Reviews | Written by Ian White 13/02/2020



Noah’s father was a horror fanatic, and building that homemade haunted house had become an obsession for him. Noah’s mother hadn’t been so sure but she played along, and the haunted house eventually became so successful that it turned into a family business. Even while he was dying, Noah’s father was making plans to expand the attraction into an entire nightmarish city, and the sketches he drew were so heavily detailed that you’d almost believe he’d been there. Perhaps he had. But, through it all, Noah’s mother and father never forgot the beast they’d seen before they were married. The robed creature with glowing orange eyes that seemed to be pursuing them...

Noah barely knew his father. Maybe that’s why his Friend came to visit him – a robed beast with glowing orange eyes that he doesn’t tell anybody else about. Even when he suspects the beast may have something to do with the disappearance of his sister, Sydney, he still says nothing. Because Noah loves the beast, and when the beast reveals the beauty inside he loves his mysterious Friend even more.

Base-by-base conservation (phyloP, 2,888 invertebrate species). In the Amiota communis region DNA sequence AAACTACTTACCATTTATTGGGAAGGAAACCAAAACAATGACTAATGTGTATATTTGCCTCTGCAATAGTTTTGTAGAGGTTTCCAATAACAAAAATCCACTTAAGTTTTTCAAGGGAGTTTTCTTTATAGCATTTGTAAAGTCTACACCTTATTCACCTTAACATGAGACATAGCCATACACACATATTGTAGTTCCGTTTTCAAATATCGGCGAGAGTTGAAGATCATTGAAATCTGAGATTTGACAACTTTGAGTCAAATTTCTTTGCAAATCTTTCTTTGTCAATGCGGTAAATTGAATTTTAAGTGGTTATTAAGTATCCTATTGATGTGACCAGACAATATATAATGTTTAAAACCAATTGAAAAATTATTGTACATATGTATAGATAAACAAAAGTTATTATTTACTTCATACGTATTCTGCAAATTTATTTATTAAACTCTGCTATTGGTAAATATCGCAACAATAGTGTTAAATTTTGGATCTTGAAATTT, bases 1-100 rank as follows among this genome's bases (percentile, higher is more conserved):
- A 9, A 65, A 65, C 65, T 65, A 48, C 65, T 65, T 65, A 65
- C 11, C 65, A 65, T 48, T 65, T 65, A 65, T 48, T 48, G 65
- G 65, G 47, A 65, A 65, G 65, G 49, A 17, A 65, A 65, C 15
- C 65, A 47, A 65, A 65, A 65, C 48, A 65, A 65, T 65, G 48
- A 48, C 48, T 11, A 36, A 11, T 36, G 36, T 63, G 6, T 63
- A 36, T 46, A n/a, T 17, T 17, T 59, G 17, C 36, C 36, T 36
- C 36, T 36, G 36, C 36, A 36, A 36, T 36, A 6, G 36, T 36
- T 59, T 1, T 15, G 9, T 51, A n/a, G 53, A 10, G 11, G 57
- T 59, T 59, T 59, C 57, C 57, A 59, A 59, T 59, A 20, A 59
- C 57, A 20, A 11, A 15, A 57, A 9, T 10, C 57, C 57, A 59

But as more of the townspeople begin to disappear and a group called the Fellowship of the Missing suspects Noah knows more than he’s telling them, how will he be able to keep his secret safe? What sacrifices will he have to make, to protect the ones he loves from the one he loves?

A Cosmology of Monsters is a twisted coming-of-age story that’s effective because it’s so achingly human. In fact, for the first two thirds of the novel, debut author Shaun Hamill barely puts a foot wrong. It’s only when Cosmology turns into a lycanthropic fairytale, with a pivotal encounter that reads like a jarring comic book beat ‘em up, that the story threatens to slip into a less satisfying groove. However, the quality of the writing remains strong throughout, so maybe our small misgivings can be put down to reader preference. As a slow-burn fantasy that’s also a joyous celebration of the horror child inside all of us, A Cosmology of Monsters definitely hits the mark.

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